AFTER STREET ART

My ignorance towards street-art is possibly because it is almost non-existent in South Africa as an art form. And now I am coming across more and more artists who have their roots in some form of street art. There are different names: “interventions” “crashing” “culture jamming” “graffiti” “guerrilla art” “installation art” “spray-paint art” etc. etc. In essence it is mostly unsanctioned art developed in public places. But many artists have bridged the gap between their street art and art made for the gallery, thus for public consumption.
One of the galleries I visited is the newly opened ALEXANDRE LAZAREW gallery, where the owner was present to talk about his passion for street artists. I forgot to write down the names of the artists who’s paintings i photographed, but they referred me to another gallery that is currently showing the work of SWOON, who does really beautiful stuff.


SWOON (Caledonia “Callie” Dance Curry) is an American artist working in New York. Her style is strongly influenced by the German expressionist woodblock prints and Indonesian shadow puppets. She makes large-scale paper cut-outs (very finely done, see the photo of the cut-out in the gallery window) which she then pastes with wheat-paste (also called “marxist glue”) onto surfaces in public spaces, or onto her canvasses (it looks as if she also sprays over the cut-out onto the canvas) for galleries.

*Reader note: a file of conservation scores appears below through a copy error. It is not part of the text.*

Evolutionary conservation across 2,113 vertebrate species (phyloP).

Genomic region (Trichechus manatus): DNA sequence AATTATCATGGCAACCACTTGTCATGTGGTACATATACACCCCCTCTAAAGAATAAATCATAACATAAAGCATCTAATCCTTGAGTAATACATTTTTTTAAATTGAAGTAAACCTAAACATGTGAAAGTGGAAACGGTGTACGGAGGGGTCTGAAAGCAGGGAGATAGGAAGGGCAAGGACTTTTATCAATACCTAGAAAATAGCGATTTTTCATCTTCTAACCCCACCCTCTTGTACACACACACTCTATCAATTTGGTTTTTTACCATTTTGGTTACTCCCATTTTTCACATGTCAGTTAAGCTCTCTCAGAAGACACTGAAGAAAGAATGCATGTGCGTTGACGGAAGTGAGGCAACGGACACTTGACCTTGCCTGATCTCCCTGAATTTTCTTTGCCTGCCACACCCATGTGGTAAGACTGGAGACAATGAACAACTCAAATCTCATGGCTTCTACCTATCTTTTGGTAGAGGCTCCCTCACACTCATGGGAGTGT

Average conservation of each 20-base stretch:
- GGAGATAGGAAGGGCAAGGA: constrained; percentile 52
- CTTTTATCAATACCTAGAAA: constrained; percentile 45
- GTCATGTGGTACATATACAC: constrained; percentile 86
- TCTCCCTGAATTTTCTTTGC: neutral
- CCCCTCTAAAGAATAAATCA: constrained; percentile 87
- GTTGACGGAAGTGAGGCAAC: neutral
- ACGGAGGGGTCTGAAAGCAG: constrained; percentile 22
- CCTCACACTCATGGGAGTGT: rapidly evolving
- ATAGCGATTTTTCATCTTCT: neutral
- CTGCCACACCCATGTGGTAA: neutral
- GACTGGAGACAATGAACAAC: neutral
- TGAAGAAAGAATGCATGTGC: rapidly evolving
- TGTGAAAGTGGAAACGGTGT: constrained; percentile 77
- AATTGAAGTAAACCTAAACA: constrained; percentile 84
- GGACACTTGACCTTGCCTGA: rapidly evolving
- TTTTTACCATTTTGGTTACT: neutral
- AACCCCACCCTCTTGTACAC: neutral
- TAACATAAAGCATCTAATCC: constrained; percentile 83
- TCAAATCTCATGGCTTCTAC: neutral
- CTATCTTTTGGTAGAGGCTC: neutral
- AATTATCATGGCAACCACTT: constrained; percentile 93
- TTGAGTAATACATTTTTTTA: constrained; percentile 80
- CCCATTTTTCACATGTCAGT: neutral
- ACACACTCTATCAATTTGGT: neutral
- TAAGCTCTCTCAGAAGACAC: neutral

Then, at the High-end gallery EMMANUEL PERROTIN, I came across the work of KAWS (note that these artists all retain their street-art names) who started his career as street-artist by subverting advertising imagery on billboards, bus shelters and phone-booths. People were removing these reworked posters, and this led him to start making limited-edition vinyl toys that were especially successful in Japan. More toys and clothing under the label “Fake” followed. After a stint working for disney, he developed his own takes on eg. Micky Mouse with a pirate face. Kaws has successfully blurred the line between fine art and mass-produced merchandise. His large canvasses all depict recognizable images ,but the are cut up and made abstract. I really really liked the paintings.

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